I agree with much of your post regarding the benefits that the majority of students bring, however I do not believe there is anything wrong with publicising the names of these three students. It is quite normal for details of those convicted in court to have their names published and I don't see why that shouldn't be the case here. Even if there has been a miscarriage of justice as you imply, it is not up to the Echo to judge who should be afforded anonymity.

They had a noise abatement notice issued less than 6 weeks prior to the incident that prompted the court action. That notice will have clearly outlined the consequences of another breach and they should have worked through all the knock on consequences of a conviction. They are, after all, degree calibre individuals. Like a driver with 9 points on their licence they should have been treading very carefully or in this case treading very quietly.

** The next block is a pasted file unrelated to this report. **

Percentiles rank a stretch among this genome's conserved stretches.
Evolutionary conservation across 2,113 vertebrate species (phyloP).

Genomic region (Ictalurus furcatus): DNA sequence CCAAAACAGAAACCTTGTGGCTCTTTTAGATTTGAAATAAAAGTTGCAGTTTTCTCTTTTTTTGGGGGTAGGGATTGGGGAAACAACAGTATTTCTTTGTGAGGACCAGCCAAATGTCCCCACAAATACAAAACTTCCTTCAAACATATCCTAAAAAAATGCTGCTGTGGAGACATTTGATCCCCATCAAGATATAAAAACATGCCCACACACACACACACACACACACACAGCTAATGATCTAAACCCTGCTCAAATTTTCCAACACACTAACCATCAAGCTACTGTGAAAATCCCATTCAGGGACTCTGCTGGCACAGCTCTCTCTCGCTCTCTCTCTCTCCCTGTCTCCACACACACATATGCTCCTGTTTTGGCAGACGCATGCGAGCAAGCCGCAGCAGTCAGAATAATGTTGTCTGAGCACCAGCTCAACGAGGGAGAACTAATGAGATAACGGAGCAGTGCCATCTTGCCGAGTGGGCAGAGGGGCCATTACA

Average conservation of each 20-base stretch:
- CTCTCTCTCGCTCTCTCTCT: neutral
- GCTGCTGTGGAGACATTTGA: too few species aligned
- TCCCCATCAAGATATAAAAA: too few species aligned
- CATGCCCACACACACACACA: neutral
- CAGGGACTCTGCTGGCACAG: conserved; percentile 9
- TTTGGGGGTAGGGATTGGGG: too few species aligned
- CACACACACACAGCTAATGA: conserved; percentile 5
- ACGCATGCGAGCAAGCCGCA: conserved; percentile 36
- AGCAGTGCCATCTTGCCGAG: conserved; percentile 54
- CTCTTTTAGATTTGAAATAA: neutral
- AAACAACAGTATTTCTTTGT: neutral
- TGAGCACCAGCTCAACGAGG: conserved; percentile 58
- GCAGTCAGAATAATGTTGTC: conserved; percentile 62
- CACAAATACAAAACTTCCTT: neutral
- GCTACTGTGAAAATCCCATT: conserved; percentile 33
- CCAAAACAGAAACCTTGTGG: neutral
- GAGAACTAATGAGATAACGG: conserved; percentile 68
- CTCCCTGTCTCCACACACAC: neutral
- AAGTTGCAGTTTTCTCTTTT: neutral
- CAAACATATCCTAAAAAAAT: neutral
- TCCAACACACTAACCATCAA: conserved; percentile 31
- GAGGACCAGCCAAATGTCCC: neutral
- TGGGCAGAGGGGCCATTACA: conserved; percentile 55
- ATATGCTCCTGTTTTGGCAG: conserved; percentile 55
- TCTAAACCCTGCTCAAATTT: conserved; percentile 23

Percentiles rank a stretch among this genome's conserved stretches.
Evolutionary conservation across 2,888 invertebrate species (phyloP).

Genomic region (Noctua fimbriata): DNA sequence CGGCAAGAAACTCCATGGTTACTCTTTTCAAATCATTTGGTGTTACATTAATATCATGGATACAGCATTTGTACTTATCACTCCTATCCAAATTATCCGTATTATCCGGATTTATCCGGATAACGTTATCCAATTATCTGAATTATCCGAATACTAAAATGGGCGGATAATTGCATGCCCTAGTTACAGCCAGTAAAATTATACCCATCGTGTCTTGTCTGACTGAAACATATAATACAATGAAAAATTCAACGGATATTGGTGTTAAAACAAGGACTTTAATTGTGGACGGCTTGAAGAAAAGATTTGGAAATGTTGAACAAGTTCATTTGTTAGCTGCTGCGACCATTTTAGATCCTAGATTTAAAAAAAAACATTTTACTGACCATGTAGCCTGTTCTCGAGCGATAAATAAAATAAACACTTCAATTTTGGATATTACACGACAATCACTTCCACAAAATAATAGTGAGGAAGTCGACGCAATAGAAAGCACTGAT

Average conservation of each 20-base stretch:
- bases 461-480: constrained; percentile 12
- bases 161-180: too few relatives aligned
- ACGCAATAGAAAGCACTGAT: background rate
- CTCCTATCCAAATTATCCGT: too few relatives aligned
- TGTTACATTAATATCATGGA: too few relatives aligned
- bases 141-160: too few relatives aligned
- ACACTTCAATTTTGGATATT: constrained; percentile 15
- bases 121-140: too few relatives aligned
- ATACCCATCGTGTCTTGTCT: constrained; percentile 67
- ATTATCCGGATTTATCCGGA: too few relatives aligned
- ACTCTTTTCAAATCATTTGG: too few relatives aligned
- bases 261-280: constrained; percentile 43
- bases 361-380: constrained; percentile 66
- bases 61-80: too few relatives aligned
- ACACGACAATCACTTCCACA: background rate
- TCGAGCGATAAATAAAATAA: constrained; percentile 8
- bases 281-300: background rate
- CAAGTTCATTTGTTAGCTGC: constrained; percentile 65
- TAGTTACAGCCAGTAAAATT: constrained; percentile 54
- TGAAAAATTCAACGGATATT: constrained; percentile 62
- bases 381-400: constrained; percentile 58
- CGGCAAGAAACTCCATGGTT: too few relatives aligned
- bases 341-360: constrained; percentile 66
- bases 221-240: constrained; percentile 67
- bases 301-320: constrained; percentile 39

As already said in this column, their names appeared in the "In Court" listings back in February, as do all court appearances, at least those reported. Hopefully this will show other students that they can be convicted and be fined, etc. As I said on another forum, how will their Mummys and Daddys react. Another reason why bigger finds should be imposed.